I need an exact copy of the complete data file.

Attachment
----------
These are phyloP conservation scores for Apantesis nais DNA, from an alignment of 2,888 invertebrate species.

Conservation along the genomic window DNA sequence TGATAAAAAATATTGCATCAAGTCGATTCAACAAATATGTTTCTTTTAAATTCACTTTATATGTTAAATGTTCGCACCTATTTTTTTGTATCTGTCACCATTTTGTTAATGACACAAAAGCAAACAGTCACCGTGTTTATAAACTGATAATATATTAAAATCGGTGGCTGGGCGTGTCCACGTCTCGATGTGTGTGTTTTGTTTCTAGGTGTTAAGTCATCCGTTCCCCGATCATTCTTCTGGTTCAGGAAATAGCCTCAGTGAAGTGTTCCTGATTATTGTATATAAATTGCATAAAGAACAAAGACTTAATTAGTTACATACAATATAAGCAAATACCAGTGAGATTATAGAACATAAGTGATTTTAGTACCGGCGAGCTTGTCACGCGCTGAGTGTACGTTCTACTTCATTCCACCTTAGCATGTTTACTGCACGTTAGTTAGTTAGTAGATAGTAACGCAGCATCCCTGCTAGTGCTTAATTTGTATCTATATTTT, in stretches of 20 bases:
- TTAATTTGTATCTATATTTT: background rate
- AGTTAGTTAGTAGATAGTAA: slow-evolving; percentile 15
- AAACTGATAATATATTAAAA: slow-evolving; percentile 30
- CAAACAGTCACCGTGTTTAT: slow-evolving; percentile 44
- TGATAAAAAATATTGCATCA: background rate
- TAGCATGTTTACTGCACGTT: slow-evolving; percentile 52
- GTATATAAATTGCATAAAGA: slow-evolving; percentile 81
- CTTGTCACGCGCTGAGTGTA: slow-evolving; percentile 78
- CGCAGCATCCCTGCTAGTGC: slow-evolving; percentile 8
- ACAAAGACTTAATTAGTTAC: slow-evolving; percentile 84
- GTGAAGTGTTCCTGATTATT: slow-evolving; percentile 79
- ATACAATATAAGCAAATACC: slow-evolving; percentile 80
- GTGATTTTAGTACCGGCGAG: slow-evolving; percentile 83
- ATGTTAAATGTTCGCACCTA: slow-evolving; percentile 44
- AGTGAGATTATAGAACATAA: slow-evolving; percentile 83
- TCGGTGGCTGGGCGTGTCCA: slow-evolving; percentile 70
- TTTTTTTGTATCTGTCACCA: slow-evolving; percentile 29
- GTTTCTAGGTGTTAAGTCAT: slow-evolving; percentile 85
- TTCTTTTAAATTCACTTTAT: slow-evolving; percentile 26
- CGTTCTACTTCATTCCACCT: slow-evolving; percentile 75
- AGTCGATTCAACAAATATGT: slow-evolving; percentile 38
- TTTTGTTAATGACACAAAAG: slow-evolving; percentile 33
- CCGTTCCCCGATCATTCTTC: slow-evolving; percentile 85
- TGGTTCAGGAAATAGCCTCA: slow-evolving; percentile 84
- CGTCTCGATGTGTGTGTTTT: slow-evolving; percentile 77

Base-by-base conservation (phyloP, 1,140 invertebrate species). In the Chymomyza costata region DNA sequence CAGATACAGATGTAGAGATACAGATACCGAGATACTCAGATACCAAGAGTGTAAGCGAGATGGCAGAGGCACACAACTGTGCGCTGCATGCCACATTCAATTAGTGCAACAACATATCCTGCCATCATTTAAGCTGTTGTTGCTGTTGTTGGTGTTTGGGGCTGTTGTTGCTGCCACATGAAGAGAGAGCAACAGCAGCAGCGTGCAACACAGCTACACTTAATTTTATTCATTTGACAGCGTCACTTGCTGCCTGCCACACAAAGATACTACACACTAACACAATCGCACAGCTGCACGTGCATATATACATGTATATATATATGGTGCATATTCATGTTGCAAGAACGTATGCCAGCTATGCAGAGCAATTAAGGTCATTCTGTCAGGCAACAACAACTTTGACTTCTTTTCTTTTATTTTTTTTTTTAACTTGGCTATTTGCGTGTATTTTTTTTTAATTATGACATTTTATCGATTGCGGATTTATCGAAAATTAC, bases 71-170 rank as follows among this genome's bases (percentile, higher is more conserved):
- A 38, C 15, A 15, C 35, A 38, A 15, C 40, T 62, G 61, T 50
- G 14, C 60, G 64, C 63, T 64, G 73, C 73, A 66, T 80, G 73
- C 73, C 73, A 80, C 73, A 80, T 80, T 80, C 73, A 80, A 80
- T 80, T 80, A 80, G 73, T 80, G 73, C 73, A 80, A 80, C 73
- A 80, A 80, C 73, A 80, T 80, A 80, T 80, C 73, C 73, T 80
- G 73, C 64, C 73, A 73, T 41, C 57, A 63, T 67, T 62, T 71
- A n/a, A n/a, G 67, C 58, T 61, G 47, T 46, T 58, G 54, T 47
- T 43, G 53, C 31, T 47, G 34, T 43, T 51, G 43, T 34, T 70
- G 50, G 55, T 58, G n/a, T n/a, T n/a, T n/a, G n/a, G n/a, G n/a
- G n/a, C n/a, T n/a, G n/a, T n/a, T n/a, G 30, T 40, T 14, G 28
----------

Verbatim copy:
These are phyloP conservation scores for Apantesis nais DNA, from an alignment of 2,888 invertebrate species.

Conservation along the genomic window DNA sequence TGATAAAAAATATTGCATCAAGTCGATTCAACAAATATGTTTCTTTTAAATTCACTTTATATGTTAAATGTTCGCACCTATTTTTTTGTATCTGTCACCATTTTGTTAATGACACAAAAGCAAACAGTCACCGTGTTTATAAACTGATAATATATTAAAATCGGTGGCTGGGCGTGTCCACGTCTCGATGTGTGTGTTTTGTTTCTAGGTGTTAAGTCATCCGTTCCCCGATCATTCTTCTGGTTCAGGAAATAGCCTCAGTGAAGTGTTCCTGATTATTGTATATAAATTGCATAAAGAACAAAGACTTAATTAGTTACATACAATATAAGCAAATACCAGTGAGATTATAGAACATAAGTGATTTTAGTACCGGCGAGCTTGTCACGCGCTGAGTGTACGTTCTACTTCATTCCACCTTAGCATGTTTACTGCACGTTAGTTAGTTAGTAGATAGTAACGCAGCATCCCTGCTAGTGCTTAATTTGTATCTATATTTT, in stretches of 20 bases:
- TTAATTTGTATCTATATTTT: background rate
- AGTTAGTTAGTAGATAGTAA: slow-evolving; percentile 15
- AAACTGATAATATATTAAAA: slow-evolving; percentile 30
- CAAACAGTCACCGTGTTTAT: slow-evolving; percentile 44
- TGATAAAAAATATTGCATCA: background rate
- TAGCATGTTTACTGCACGTT: slow-evolving; percentile 52
- GTATATAAATTGCATAAAGA: slow-evolving; percentile 81
- CTTGTCACGCGCTGAGTGTA: slow-evolving; percentile 78
- CGCAGCATCCCTGCTAGTGC: slow-evolving; percentile 8
- ACAAAGACTTAATTAGTTAC: slow-evolving; percentile 84
- GTGAAGTGTTCCTGATTATT: slow-evolving; percentile 79
- ATACAATATAAGCAAATACC: slow-evolving; percentile 80
- GTGATTTTAGTACCGGCGAG: slow-evolving; percentile 83
- ATGTTAAATGTTCGCACCTA: slow-evolving; percentile 44
- AGTGAGATTATAGAACATAA: slow-evolving; percentile 83
- TCGGTGGCTGGGCGTGTCCA: slow-evolving; percentile 70
- TTTTTTTGTATCTGTCACCA: slow-evolving; percentile 29
- GTTTCTAGGTGTTAAGTCAT: slow-evolving; percentile 85
- TTCTTTTAAATTCACTTTAT: slow-evolving; percentile 26
- CGTTCTACTTCATTCCACCT: slow-evolving; percentile 75
- AGTCGATTCAACAAATATGT: slow-evolving; percentile 38
- TTTTGTTAATGACACAAAAG: slow-evolving; percentile 33
- CCGTTCCCCGATCATTCTTC: slow-evolving; percentile 85
- TGGTTCAGGAAATAGCCTCA: slow-evolving; percentile 84
- CGTCTCGATGTGTGTGTTTT: slow-evolving; percentile 77

Base-by-base conservation (phyloP, 1,140 invertebrate species). In the Chymomyza costata region DNA sequence CAGATACAGATGTAGAGATACAGATACCGAGATACTCAGATACCAAGAGTGTAAGCGAGATGGCAGAGGCACACAACTGTGCGCTGCATGCCACATTCAATTAGTGCAACAACATATCCTGCCATCATTTAAGCTGTTGTTGCTGTTGTTGGTGTTTGGGGCTGTTGTTGCTGCCACATGAAGAGAGAGCAACAGCAGCAGCGTGCAACACAGCTACACTTAATTTTATTCATTTGACAGCGTCACTTGCTGCCTGCCACACAAAGATACTACACACTAACACAATCGCACAGCTGCACGTGCATATATACATGTATATATATATGGTGCATATTCATGTTGCAAGAACGTATGCCAGCTATGCAGAGCAATTAAGGTCATTCTGTCAGGCAACAACAACTTTGACTTCTTTTCTTTTATTTTTTTTTTTAACTTGGCTATTTGCGTGTATTTTTTTTTAATTATGACATTTTATCGATTGCGGATTTATCGAAAATTAC, bases 71-170 rank as follows among this genome's bases (percentile, higher is more conserved):
- A 38, C 15, A 15, C 35, A 38, A 15, C 40, T 62, G 61, T 50
- G 14, C 60, G 64, C 63, T 64, G 73, C 73, A 66, T 80, G 73
- C 73, C 73, A 80, C 73, A 80, T 80, T 80, C 73, A 80, A 80
- T 80, T 80, A 80, G 73, T 80, G 73, C 73, A 80, A 80, C 73
- A 80, A 80, C 73, A 80, T 80, A 80, T 80, C 73, C 73, T 80
- G 73, C 64, C 73, A 73, T 41, C 57, A 63, T 67, T 62, T 71
- A n/a, A n/a, G 67, C 58, T 61, G 47, T 46, T 58, G 54, T 47
- T 43, G 53, C 31, T 47, G 34, T 43, T 51, G 43, T 34, T 70
- G 50, G 55, T 58, G n/a, T n/a, T n/a, T n/a, G n/a, G n/a, G n/a
- G n/a, C n/a, T n/a, G n/a, T n/a, T n/a, G 30, T 40, T 14, G 28